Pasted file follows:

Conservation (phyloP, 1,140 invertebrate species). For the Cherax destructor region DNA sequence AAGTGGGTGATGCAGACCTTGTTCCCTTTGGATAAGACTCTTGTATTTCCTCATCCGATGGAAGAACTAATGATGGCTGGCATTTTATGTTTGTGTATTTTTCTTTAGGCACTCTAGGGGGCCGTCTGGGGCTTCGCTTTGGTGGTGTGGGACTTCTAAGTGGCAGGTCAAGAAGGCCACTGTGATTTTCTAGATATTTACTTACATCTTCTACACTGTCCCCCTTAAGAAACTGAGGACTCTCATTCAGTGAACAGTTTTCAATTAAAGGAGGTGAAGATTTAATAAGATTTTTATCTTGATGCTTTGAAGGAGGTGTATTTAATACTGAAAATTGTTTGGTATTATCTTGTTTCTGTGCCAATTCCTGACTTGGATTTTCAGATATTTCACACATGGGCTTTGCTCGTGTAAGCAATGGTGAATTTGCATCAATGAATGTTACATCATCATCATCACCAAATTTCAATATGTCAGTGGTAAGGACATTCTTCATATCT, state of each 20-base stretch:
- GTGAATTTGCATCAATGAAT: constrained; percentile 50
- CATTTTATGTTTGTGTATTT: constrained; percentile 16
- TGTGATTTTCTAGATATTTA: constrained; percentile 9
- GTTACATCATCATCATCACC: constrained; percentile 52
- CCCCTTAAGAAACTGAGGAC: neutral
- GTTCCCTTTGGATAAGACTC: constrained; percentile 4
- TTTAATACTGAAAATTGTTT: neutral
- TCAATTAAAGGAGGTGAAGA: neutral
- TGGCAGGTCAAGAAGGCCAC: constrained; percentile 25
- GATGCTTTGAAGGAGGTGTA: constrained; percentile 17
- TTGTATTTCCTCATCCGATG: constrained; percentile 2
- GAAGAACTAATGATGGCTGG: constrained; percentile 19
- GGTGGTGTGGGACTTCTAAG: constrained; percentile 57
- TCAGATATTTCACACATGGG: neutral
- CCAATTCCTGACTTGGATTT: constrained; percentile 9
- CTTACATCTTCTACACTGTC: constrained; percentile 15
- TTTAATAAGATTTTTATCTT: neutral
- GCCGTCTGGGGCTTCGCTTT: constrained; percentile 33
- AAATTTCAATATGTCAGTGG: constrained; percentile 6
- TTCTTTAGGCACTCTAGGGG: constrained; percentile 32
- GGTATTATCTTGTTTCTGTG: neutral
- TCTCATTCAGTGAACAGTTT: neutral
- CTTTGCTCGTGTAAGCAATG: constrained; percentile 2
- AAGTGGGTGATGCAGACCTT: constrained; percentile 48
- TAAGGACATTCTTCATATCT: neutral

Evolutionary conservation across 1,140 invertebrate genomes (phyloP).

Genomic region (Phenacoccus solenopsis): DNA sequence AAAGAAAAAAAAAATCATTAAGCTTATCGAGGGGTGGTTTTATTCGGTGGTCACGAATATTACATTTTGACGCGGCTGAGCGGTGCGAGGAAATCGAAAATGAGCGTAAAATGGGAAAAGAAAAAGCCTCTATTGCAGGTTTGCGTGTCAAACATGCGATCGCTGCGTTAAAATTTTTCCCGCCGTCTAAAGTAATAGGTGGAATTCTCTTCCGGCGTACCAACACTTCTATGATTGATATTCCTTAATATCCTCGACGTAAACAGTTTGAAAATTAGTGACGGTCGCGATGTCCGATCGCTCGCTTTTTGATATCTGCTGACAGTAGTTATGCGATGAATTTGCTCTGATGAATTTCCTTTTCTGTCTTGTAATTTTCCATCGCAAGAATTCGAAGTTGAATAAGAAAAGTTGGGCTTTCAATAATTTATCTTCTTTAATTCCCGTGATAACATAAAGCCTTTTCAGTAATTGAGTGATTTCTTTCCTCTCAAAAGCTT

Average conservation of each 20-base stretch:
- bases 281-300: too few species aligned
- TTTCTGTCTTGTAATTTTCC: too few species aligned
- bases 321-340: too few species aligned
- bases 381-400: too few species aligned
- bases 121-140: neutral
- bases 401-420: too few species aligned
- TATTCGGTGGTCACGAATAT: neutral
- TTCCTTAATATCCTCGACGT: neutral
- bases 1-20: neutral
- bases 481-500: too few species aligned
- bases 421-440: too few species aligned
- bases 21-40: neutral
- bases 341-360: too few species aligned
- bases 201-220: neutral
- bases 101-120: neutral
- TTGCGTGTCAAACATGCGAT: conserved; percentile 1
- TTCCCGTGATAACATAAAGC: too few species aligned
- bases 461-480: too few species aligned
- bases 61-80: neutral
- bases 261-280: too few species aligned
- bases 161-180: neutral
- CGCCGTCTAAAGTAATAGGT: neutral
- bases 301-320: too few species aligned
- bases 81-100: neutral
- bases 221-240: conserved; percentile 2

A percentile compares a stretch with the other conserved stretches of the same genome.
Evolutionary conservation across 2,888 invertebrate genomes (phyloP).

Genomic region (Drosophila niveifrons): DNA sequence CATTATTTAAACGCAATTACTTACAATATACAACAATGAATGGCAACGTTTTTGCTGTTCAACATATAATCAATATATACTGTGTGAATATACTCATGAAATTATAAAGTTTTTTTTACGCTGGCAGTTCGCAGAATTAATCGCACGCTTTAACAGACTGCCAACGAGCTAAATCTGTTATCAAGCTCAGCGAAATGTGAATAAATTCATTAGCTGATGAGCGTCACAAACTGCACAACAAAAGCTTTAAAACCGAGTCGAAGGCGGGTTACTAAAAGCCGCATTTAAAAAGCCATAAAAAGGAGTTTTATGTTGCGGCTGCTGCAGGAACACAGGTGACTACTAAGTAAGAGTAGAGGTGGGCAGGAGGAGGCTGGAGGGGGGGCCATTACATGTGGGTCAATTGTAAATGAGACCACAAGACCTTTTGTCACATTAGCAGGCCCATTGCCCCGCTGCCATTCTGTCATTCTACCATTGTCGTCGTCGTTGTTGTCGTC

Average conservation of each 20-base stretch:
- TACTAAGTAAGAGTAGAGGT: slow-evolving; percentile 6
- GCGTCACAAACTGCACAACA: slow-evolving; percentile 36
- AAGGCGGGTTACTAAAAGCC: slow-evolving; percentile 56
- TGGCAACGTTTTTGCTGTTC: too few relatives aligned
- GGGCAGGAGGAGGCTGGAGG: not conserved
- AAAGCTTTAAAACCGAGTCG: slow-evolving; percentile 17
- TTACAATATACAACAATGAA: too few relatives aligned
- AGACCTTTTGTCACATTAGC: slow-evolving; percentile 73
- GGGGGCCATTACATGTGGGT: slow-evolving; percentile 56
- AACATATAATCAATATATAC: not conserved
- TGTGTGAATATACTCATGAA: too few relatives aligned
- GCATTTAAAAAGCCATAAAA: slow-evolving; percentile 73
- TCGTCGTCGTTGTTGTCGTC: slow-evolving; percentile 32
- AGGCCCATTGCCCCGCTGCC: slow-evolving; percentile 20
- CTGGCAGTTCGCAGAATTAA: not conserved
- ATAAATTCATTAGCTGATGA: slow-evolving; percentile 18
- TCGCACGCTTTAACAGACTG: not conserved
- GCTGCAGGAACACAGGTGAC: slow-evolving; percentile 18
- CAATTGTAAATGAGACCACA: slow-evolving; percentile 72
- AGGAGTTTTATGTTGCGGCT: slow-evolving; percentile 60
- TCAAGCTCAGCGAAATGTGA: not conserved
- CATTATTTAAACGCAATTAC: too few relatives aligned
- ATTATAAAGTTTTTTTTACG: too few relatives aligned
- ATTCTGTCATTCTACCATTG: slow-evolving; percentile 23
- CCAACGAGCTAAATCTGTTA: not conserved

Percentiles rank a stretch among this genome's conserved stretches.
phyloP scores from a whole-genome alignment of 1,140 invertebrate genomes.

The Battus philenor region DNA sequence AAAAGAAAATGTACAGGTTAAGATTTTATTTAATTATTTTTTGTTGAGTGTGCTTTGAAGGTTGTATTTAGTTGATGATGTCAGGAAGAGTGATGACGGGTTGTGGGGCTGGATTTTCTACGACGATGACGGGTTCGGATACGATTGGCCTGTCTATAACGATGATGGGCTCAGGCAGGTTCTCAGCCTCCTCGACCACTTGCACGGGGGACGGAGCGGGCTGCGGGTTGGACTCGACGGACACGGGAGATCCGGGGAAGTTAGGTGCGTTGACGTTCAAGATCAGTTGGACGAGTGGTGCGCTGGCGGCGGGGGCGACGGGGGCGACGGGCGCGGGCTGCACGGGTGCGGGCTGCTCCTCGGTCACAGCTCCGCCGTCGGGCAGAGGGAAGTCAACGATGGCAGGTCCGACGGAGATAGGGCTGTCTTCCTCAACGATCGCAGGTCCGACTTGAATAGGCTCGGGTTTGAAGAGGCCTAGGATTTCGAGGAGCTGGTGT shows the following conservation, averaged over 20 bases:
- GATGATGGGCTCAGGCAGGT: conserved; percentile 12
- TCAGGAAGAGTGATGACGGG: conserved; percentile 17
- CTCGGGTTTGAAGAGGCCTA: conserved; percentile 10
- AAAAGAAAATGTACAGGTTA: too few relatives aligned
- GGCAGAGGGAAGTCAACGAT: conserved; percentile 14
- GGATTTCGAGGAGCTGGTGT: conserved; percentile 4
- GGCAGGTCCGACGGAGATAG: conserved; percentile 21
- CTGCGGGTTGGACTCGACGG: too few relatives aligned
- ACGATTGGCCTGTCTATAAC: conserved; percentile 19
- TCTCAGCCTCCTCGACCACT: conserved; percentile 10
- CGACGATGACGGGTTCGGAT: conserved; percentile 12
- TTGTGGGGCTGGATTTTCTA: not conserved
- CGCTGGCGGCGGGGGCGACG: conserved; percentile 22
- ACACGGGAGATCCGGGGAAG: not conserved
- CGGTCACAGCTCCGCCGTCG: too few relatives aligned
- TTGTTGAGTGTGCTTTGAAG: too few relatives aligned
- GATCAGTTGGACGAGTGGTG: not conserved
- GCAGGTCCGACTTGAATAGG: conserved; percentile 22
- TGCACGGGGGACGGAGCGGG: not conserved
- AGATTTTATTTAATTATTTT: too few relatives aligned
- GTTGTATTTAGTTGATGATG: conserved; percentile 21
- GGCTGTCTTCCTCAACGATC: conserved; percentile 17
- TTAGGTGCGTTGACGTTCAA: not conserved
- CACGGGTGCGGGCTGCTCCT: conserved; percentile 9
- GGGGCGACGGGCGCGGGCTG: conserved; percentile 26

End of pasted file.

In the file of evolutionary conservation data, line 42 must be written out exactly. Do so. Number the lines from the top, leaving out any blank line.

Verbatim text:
- bases 341-360: too few species aligned